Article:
How Are Expenses, Fees, & Charges Assessed in Immediate Annuities?
You can turn your savings into a pension-style income stream by purchasing an immediate income annuity. Issued by life insurance companies, immediate annuities are actually insurance policies rather than investment instruments. Although immediate annuity contracts do not detail fees and charges, insurance companies could not remain solvent if these products were not profitable. Charges are worked into the contract, and some are more apparent than others.
You buy an immediate annuity with a lump sum of cash. Your insurer immediately multiplies your purchase premium by a fixed interest rate and converts the resulting sum of cash into an income stream. Depending on the terms of the contract, the income may last for a number of years or for life. Insurance companies sell large numbers of immediate annuities to investors and use actuarial tables to calculate the average life expectancy of the purchasers. Typically, the benefits stop when you die.
You do not pay a direct fee when you buy an immediate annuity, but charges are worked into your interest rate. Rates on annuities are set so that the insurer will make money if the average annuitant lives no longer than expected. Since you receive your lump sum back in small increments, you basically get back nothing but your own premiums for several years before you really begin to make any money. In the meantime, your insurer invests your premiums in low-risk instruments. Your insurer attempts to make sure its own rate of return on your premium is higher than the interest you earn on the contract. You make money and your insurer loses money if you live longer than expected.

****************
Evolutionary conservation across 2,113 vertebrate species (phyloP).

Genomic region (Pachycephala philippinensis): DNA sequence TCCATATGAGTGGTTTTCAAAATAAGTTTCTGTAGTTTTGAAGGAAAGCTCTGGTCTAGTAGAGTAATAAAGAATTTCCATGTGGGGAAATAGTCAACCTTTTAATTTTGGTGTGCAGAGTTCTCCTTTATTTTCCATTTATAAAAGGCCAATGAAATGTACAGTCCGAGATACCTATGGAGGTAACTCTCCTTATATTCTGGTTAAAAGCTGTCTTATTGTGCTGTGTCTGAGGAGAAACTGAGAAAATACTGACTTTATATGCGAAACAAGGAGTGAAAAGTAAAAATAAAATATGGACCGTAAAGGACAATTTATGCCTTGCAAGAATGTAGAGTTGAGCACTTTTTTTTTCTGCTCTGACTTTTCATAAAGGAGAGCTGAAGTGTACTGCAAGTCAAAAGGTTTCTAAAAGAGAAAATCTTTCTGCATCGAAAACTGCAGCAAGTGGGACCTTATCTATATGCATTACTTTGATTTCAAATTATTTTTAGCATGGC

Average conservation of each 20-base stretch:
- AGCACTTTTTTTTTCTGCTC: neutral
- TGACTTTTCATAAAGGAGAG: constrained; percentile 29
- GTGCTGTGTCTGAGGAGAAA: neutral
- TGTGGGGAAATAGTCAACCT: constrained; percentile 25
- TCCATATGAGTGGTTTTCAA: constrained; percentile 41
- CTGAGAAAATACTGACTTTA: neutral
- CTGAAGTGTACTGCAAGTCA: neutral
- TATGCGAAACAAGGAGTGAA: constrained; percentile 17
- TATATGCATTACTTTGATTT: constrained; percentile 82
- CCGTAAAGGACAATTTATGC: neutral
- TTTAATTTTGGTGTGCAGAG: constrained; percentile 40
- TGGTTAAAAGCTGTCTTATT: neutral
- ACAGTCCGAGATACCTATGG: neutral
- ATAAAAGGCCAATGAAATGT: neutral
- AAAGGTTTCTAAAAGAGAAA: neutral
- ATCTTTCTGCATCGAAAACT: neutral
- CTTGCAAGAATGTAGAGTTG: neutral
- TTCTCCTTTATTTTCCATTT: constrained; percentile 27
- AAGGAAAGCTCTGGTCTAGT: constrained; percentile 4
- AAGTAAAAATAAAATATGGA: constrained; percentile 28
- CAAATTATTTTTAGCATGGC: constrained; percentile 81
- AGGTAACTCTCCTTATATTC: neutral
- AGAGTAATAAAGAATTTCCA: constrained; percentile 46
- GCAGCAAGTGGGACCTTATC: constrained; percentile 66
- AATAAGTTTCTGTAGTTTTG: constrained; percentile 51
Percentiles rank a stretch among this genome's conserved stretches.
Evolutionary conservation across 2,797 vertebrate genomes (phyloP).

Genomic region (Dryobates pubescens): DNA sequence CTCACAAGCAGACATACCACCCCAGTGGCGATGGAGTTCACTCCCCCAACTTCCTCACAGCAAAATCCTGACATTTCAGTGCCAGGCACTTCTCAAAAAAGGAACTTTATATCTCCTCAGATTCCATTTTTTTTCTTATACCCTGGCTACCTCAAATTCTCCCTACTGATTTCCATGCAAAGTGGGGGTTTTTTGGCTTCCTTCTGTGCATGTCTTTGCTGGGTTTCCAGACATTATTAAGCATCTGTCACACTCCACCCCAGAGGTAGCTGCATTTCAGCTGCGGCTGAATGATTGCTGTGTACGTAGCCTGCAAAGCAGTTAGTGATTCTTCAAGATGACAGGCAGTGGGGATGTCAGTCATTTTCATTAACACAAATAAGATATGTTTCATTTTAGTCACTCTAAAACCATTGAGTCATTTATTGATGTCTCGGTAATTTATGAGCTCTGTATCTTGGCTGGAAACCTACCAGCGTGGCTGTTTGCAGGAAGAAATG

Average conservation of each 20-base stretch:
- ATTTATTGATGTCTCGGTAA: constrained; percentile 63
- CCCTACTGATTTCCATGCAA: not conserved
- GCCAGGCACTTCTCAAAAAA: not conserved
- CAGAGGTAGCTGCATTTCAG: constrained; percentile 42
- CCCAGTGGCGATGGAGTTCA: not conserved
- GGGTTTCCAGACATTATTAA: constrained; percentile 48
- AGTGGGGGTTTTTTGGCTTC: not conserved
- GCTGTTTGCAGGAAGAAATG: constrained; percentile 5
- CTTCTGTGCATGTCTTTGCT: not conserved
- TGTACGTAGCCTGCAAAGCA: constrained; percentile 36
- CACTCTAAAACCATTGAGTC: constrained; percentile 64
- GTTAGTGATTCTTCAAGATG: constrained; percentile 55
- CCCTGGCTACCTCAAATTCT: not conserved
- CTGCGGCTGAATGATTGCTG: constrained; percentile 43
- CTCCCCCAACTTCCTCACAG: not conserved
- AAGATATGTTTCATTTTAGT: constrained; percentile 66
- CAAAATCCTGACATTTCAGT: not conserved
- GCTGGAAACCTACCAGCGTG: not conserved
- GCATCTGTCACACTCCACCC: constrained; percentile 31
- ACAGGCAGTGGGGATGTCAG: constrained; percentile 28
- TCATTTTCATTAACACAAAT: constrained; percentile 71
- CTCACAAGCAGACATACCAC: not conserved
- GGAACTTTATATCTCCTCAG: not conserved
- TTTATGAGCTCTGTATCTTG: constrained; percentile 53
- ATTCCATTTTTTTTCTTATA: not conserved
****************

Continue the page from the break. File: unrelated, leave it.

The impact that unseen fees have on your immediate annuity becomes apparent if you ask your insurer for a number of different contract options. From an insurance company's perspective, joint contracts are twice as risky as single-life policies because either owner could live longer than expected. Consequently, interest rates on joint contracts tend to be lower than on single-life policies. Likewise, rates on long-term contracts are higher than on short-term contracts because insurers have more time to make money on your investment.
You can further safeguard your money by purchasing annuity riders. A rider is basically an insurance stipulation that provides you with a tangible benefit if a certain event occurs. You can buy a death benefit so your beneficiaries receive a payout if you die sooner than expected. You can also buy inflation protection riders so your income level increases in line with inflation. Such riders appear on your annuity statement as fees. Typically, a rider is assessed as a percentage of your monthly income. On your statement you see your gross income and your net income after fees and taxes have been deducted.